Simone Manuel defied America’s racist swimming history in 52:70 seconds Thursday night when she became the first African-American woman to win any individual medal in swimming, let alone the gold.
Manuel tied for first place, setting an Olympic record with Canadian swimmer Penny Oleksiak. But Manuel also recognized that her historic victory is inextricably tied to the fight for justice against police violence in the country she represents.
"It means a lot, especially with what is going on in the world today, some of the issues of police brutality," Manuel said to reporters after her gold medal performance. "This win hopefully brings hope and change to some of the issues that are going on. My color comes with the territory."
Indeed, for many people of color, the Olympics are an opportunity to show they’re the best America has to offer while recognizing racial injustice. And Manuel’s statement on police brutality carries on this sordid legacy.
Manuel brings the movement for black lives to the Olympics
Manuel’s statement is especially poignant considering that just days before her historic win, the Department of Justice released a scathing report on the Baltimore Police Department, detailing numerous racial abuses endemic to the department that are mirrored in police departments around the country.
But that’s due in large part to the fact that the Olympics in Rio de Janeiro coincide with the movement for black lives that has brought police violence exacted against black and brown people to the forefront of national and international conversation.
Over the past two years, with the deaths of Michael Brown, Freddie Gray, Sandra Bland, Alton Sterling, and Korryn Gaines, and DOJ investigations into the Ferguson and Baltimore police departments, renewed attention has been placed on racism in the criminal justice system and among law enforcement.
As Vox’s German Lopez has pointed out, a simple traffic violation, coupled with systemic racial biases that disproportionately impact poor black and brown people, can create situations in which low-level offenses can spiral out of control into unpaid legal fees people can’t afford, or, even worse, an escalated police interaction that could cost them their lives.
And yet, as the DOJ report showed, the lack of accountability only exacerbates these issues.
As it stands, police are rarely indicted for killing civilians, even as more video evidence of those killings becomes available. Rather, as Vox’s Dara Lind has pointed out, the legal standards for lethal use of force "often boils down to what the officer believed when the force was used (something that is notoriously difficult to standardize), regardless of how much of a threat actually existed."
So even though the movement for black lives recently revealed a comprehensive police platform to address racial injustices beyond police brutality, Manuel reminds America and the rest of the world that police violence remains a critical issue.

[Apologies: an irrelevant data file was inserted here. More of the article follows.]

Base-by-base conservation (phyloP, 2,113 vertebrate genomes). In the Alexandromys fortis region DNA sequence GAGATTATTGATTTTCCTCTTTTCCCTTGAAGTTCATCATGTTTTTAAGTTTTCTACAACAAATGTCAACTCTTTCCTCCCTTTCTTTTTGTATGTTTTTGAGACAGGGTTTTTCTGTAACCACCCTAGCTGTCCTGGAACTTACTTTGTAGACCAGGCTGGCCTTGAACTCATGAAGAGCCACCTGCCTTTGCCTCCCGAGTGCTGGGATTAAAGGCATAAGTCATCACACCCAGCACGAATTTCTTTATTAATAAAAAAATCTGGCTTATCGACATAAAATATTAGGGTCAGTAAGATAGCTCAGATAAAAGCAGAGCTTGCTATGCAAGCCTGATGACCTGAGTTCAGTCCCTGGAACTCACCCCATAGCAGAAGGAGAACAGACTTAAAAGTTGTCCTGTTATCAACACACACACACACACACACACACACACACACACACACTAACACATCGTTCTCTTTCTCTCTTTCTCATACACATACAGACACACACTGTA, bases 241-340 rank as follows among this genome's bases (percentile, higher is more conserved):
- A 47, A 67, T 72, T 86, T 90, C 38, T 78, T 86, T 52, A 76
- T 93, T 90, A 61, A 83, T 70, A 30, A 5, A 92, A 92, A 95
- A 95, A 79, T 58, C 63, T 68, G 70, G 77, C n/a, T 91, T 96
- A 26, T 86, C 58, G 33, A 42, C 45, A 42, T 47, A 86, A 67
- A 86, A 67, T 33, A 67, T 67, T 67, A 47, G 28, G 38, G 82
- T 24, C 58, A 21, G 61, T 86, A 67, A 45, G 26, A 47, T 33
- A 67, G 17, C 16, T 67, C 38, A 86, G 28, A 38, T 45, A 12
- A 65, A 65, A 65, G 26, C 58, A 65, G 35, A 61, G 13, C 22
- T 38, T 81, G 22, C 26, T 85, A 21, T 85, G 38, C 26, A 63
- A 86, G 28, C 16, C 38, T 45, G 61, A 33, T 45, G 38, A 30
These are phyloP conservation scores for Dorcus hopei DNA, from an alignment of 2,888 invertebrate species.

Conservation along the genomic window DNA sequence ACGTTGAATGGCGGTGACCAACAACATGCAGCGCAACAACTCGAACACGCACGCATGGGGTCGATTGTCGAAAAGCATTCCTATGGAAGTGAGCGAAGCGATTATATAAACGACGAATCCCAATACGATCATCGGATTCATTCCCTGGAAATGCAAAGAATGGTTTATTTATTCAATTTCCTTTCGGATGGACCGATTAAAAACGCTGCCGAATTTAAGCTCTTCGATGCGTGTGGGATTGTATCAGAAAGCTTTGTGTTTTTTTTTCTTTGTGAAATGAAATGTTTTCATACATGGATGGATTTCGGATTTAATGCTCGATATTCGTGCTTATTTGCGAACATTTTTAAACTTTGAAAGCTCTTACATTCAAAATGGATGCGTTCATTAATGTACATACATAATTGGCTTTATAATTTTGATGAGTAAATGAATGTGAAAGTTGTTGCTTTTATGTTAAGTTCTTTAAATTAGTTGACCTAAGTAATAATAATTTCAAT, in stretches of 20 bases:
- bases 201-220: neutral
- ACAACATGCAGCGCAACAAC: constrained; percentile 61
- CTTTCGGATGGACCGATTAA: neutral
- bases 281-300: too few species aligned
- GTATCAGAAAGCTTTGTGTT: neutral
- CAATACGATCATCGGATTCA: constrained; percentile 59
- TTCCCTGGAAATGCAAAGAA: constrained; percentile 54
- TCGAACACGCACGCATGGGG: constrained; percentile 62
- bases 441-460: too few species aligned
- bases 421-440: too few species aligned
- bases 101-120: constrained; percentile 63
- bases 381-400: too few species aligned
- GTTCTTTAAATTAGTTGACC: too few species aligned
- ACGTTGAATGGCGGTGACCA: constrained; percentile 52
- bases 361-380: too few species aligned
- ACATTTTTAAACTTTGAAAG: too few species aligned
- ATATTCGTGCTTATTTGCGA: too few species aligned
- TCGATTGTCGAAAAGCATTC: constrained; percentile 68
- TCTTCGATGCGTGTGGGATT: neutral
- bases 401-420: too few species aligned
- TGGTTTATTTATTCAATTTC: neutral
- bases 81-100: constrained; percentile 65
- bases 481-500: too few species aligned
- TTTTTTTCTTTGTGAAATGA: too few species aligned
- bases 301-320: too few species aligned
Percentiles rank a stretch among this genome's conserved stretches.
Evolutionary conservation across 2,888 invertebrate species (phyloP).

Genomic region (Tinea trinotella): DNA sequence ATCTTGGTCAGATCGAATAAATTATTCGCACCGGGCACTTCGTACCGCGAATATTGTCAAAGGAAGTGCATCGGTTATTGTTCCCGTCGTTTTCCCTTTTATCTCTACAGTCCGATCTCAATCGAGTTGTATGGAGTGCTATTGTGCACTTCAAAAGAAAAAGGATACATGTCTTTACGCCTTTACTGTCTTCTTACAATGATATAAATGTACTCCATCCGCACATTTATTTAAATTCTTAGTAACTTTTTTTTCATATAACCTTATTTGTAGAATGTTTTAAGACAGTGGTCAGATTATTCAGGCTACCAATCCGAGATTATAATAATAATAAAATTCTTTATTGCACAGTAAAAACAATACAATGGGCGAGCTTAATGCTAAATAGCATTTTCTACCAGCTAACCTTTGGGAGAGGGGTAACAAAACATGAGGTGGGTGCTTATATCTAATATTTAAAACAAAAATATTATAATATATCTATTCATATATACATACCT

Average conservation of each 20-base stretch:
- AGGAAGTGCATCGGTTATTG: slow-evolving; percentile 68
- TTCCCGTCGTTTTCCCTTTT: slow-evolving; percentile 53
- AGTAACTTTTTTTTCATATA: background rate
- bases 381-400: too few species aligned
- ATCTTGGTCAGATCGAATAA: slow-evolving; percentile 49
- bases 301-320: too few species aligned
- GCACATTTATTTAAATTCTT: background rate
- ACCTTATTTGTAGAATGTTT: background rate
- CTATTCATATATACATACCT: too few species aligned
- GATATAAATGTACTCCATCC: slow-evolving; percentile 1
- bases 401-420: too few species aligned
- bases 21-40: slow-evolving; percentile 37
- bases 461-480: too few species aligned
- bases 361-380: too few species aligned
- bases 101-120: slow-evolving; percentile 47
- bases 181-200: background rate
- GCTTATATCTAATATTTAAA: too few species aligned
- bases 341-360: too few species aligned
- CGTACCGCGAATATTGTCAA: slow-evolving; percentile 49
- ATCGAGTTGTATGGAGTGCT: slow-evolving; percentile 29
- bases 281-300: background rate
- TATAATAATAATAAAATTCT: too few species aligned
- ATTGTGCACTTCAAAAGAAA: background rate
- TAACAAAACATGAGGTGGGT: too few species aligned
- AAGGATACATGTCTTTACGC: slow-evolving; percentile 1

Many black athletes have used the Olympics to call out American racism
But for many black Olympic athletes before Manuel, the Olympic Games have been a source of both pride and deep-seated conflict as the country they call home claims their victories while maintaining racial injustice against their community.
At the 1936 games in Berlin, Jesse Owens helped America put Adolf Hitler to shame by winning four gold medals for track and field — and still had to enter through the back door of a reception in his honor when he returned home. As the story goes, Muhammad Ali threw his 1960 gold medal in the Ohio River when he was refused service at a diner in his hometown of Louisville, Kentucky, shortly after winning for light heavyweight boxing in the Summer Olympics in Rome.
Eight years later, John Carlos and Tommie Smith raised their fists in a Black Power salute on the podium after winning for track and field at the games in Mexico City. Doing so resulted in their gold and bronze medals being revoked.
"As soon as we raised our hands, it's like somebody hit a switch," Carlos told Vox. "The mood in the stadium went straight to venom. Within days, Tommie and I were suspended from the US Olympic team and had to leave Mexico City early."
National pride can appear fickle during the Olympics — especially when black athletes, representing the best America has to offer, remind the world (and America) of the ways their country has failed them.
Nonetheless, Manuel looks forward to the day when America takes pride in her accomplishments without having to think of her solely based on her racial identity.
"It is something I’ve definitely struggled with a lot," she said. "Coming into the race I tried to take weight of the black community off my shoulders. It’s something I carry with me. I want to be an inspiration, but I would like there to be a day when it is not ‘Simone the black swimmer.’"
Correction: The article originally misstated Jesse Owen's win took place in 1942.